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History Column76

A Railroad, on the Water, and through the ice

Dave Petersen

Prior to the launch of the steel car-ferry Pere Marquette in 1896 most freight was moved in the Break Bulk "Black Boats" owned by the Pere Marquette Railroad. Prior to 1874 when the railroad arrived in Ludington the Englemen line of ships, such as the Manistee, Messenger which we have discussed before provided passenger and freight service along our shores. Winter travel on the lakes was not without problems as Englemen discovered when 2 of his ships were caught in ice floes during the 1873 season for 65 days.

The movement of the freight from railroad car to boat and back off again provided more opportunities for damage to goods and there was a desire to find a way to move more freight across the lake more easily, quickly and year around.

W.L. Mercereau, Car-ferry Superintendent in a 1914 article regarding the car-ferries was quoted as saying "The car-ferry is no respecter of weather- it must run summer and winter, for freight must move and passengers must travel during all seasons."

Certainly that was the thought in 1896 when the first American steel carferry the Pere Marquette was launched. Although there were ships carrying loaded train cars Leslie's Weekly stated in 1897 that "no carferry was ever before built on such a mammoth scale." The Pere Marquette had four tracks and capable of transporting 30 loaded railway cars, 56 feet wide, 350 feet long with twin screws and could attain a speed of up to 16 miles per hour. This great ship was designed by Robert Logan and built by F.W. Wheeler of Bay City. The ship was reinforced with double plating and heavy bracing to help her withstand the rigors of continuous operation year around in Lake Michigan.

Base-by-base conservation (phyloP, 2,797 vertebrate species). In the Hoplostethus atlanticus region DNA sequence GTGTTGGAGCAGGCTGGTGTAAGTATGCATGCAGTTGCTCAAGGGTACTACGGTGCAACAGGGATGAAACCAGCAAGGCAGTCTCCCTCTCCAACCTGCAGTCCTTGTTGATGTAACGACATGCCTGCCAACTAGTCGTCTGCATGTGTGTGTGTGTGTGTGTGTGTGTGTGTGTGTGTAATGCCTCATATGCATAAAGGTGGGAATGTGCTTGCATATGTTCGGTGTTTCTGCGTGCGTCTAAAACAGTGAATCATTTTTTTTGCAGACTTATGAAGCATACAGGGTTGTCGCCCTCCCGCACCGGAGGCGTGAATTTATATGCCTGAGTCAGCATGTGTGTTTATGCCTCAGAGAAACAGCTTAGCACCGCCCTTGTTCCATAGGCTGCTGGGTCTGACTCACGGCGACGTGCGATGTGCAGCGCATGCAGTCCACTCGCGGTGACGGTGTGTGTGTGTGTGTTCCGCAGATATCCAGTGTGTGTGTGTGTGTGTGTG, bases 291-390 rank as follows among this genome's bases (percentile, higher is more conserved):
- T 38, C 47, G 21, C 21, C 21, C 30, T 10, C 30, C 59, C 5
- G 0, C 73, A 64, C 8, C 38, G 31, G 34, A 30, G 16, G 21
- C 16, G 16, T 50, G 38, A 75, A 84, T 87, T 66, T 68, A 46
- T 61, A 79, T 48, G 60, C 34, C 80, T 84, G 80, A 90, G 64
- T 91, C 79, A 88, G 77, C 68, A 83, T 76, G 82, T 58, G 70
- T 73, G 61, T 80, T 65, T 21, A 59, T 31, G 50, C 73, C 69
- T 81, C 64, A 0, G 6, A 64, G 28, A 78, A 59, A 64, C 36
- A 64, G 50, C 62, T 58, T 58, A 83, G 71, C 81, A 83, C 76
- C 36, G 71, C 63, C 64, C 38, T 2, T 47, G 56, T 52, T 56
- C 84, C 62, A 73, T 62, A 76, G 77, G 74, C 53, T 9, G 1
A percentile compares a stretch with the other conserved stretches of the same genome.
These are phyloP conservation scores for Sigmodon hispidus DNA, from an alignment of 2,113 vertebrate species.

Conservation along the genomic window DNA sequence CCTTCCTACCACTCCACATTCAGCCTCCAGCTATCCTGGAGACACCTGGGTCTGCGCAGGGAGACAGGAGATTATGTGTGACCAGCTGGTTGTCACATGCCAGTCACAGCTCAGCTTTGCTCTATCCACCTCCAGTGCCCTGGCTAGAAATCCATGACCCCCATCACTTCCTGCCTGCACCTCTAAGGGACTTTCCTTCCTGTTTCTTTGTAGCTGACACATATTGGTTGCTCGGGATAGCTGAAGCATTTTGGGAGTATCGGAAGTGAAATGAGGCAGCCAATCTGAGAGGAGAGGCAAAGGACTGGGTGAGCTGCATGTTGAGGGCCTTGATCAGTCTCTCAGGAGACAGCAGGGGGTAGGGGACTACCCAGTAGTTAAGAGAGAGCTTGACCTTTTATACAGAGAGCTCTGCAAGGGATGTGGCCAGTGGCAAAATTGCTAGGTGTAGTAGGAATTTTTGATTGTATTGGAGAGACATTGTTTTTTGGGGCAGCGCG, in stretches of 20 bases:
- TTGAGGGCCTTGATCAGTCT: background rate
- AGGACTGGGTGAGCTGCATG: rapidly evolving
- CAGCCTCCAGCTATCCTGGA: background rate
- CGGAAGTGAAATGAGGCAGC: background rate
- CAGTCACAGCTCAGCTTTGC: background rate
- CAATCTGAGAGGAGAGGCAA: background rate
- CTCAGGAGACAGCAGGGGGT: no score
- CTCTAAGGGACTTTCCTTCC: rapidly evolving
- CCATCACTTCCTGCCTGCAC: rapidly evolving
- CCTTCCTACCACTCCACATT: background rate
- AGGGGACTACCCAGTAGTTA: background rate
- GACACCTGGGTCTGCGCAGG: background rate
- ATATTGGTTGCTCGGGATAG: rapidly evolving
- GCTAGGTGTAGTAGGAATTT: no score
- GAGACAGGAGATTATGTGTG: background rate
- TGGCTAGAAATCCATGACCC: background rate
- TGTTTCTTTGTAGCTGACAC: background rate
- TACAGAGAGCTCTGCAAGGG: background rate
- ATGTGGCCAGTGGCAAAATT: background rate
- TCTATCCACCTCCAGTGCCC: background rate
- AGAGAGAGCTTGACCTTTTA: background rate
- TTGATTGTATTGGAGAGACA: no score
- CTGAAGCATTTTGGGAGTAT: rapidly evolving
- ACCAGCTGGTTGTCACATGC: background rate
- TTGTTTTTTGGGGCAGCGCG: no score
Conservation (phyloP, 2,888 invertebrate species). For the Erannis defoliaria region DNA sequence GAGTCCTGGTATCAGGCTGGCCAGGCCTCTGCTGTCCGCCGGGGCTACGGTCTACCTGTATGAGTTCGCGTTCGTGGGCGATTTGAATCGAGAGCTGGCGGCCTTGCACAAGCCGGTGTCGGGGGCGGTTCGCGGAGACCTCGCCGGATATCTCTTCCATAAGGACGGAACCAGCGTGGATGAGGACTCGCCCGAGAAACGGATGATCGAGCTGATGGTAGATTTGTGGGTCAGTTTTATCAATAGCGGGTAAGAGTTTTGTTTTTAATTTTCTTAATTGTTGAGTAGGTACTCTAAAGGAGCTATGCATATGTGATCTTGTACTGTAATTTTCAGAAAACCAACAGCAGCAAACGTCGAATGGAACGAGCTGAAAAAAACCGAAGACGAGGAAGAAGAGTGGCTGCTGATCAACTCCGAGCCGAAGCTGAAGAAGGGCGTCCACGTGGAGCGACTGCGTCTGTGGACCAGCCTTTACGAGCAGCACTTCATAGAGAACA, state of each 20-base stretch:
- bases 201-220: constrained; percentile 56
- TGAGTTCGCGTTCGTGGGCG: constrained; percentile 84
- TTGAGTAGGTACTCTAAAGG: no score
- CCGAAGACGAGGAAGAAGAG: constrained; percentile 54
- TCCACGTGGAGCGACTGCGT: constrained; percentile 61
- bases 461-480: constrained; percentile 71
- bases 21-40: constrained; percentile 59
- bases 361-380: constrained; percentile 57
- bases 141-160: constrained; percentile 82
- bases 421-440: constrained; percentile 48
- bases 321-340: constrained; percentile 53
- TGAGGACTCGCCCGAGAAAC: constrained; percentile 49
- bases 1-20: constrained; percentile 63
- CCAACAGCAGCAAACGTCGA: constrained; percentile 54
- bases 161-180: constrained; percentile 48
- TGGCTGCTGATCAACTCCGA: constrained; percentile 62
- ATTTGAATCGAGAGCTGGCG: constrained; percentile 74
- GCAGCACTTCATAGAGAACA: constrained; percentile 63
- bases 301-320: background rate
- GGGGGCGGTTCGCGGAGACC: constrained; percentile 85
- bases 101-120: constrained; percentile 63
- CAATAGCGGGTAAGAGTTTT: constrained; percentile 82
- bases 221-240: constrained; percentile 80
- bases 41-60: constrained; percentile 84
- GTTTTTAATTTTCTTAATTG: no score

The P.M. 15 was so successful for the railroad that the P.M. 16 was built and launched in 1900, and followed closely by the P.M. 17 in 1901, the 18 in 1902, the P.M. 19 and 20 in 1903, and the new Pere Marquette 18 in 1911

The two worst events in the first 20 years of the steel carferry fleet was the total loss of the Pere Marquette 18 in 1910 and the wreck of the P.M. 19 on January 17th 1916. The loss of the P.M. 10 cannot be attributed to bad weather but the wreck of the P.M. 19 occurred during a blinding snowstorm. Weather played a role in the wreck but not ice, as the P.M. 19 drove into a sandbar 2 miles south of the Point Sauble Lifesaving Station where she laid for 12 days before being freed.

Ice breaking tugs of the time were fitted with extra large rudders and could be employed to break ice for the larger ships by rocking side to side while being pushed forward by their screws. The rolling motion made it possible for the ship to break through the ice. The Ashtabula was featured in a 1914 article in Scientific American that featured a Sperry Stabilizer, a Gyroscope that when mounted would allow the ship to rock and batter it's way through the ice in much the same manner as the smaller tugs.

The article is quoted as such " It takes but a relatively small amount of power to on the part of a precession engine to right or left as far as need be. Of course when on duty the big Gyro is steadily spinning." You can see the effort that ship owners continued to expend in order to keep shipping moving through the year on the Great Lakes. If you have any stories or photographs you would like to share with our readers please feel free to contact me at 757-3240 or email at davep@blackcreekpress.com

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